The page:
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Bolton lawyer: Trump impeachment trial is constitutional

An attorney for former national security adviser John BoltonJohn BoltonColin Kahl's nomination will be a disaster for Israel and the region Why is the Biden administration more interested in confrontation than cooperation? Trump offered North Korea's Kim a ride home on Air Force One: report MORE is arguing that the Senate impeachment trial of former President TrumpDonald TrumpHarry Reid reacts to Boehner book excerpt: 'We didn't mince words' Man arrested for allegedly threatening to stab undercover Asian officer in NYC Trump says GOP will take White House in 2024 in prepared speech MORE is solidly grounded in the Constitution and should proceed. 

"The strongest argument against the Senate’s authority to try a former officer relies on Article I, Section 4 of the Constitution," attorney Chuck Cooper wrote in The Wall Street Journal. 

The section of the Constitution Cooper cited dictates the president, vice president and all civil officers of the United States "shall be removed from office on impeachment for, and conviction of, treason, bribery, or other high crimes and misdemeanors.”

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"The trial’s opponents argue that because this provision requires removal, and because only incumbent officers can be removed, it follows that only incumbent officers can be impeached and tried," Cooper noted. "But the provision cuts against their interpretation. It simply establishes what is known in criminal law as a 'mandatory minimum' punishment: If an incumbent officeholder is convicted by a two-thirds vote of the Senate, he is removed from office as a matter of law."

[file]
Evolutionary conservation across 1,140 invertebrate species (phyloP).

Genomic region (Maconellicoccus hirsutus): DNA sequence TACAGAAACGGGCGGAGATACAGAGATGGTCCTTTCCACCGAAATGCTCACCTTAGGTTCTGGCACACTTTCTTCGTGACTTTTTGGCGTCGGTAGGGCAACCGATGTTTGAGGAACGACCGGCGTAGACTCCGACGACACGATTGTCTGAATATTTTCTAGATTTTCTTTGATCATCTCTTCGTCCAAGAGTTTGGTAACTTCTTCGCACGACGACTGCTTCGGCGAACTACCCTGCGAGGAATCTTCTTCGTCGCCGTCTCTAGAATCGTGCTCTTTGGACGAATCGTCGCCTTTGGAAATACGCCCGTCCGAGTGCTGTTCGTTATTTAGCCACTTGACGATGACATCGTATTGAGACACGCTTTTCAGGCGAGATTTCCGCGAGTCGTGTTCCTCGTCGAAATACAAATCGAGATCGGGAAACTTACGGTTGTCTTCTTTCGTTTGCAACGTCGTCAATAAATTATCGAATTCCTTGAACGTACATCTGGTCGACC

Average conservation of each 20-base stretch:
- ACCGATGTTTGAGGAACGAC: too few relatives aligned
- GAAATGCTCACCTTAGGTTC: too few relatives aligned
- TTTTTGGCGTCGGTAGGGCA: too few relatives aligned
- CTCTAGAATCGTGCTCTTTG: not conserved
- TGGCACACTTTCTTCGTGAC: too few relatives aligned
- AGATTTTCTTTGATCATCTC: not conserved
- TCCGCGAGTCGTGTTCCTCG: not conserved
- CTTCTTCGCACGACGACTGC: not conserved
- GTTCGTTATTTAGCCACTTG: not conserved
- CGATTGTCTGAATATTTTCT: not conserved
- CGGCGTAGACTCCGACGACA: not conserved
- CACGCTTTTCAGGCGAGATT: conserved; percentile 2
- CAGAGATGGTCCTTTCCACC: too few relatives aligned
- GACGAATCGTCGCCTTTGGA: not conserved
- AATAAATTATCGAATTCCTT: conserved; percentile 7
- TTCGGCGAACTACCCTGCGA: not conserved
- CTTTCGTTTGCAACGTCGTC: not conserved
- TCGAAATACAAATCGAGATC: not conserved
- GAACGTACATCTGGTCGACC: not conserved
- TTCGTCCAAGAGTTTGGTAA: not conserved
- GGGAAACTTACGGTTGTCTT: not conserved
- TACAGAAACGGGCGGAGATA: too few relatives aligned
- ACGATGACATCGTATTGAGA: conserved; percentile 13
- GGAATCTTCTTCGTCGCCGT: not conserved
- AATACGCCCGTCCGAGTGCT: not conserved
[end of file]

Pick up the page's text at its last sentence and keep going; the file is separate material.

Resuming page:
After Trump was impeached by the House for a second time last month, Sen. Rand PaulRandal (Rand) Howard PaulThe Hill's 12:30 Report - Presented by ExxonMobil - World mourns the death of Prince Philip The Hill's Morning Report - Biden assails 'epidemic' of gun violence amid SC, Texas shootings Trump faces test of power with early endorsements MORE (R-Ky.) introduced a motion to dismiss a Senate trial, arguing the proceedings are not constitutional because Trump has already left office. 

Five Senate Republicans joined Democrats in voting against Paul's measure, which failed. 

"Given that the Constitution permits the Senate to impose the penalty of permanent disqualification only on former officeholders, it defies logic to suggest that the Senate is prohibited from trying and convicting former officeholders," Cooper wrote in the Journal. "The senators who supported Mr. Paul’s motion should reconsider their view and judge the former president’s misconduct on the merits." 

Trump was impeached on one article of inciting insurrection against the government after a mob of his supporters stormed the Capitol on Jan. 6 following his speech at a rally telling them to march on Congress and contest the election's result. The former president for weeks after the election peddled unproven claims of voter fraud and railed against an election he maintains was "stolen" from him. 

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Several people, including members of law enforcement, were hurt or killed as a result of the rioting on Jan. 6. Trump's impeachment trial, his second, is slated to begin this week.  

Bolton, a frequent Trump critic, wrote in National Review late last month that the second impeachment of Trump was unlikely to end in a conviction. 

"Like the first, it is too narrowly drawn (first Ukraine, now the Capitol desecration) and was rushed through the House on largely partisan lines," Bolton wrote. "Neither scenario is the right way to do impeachments, 50 percent of which in U.S. history have occurred in the past twelve months."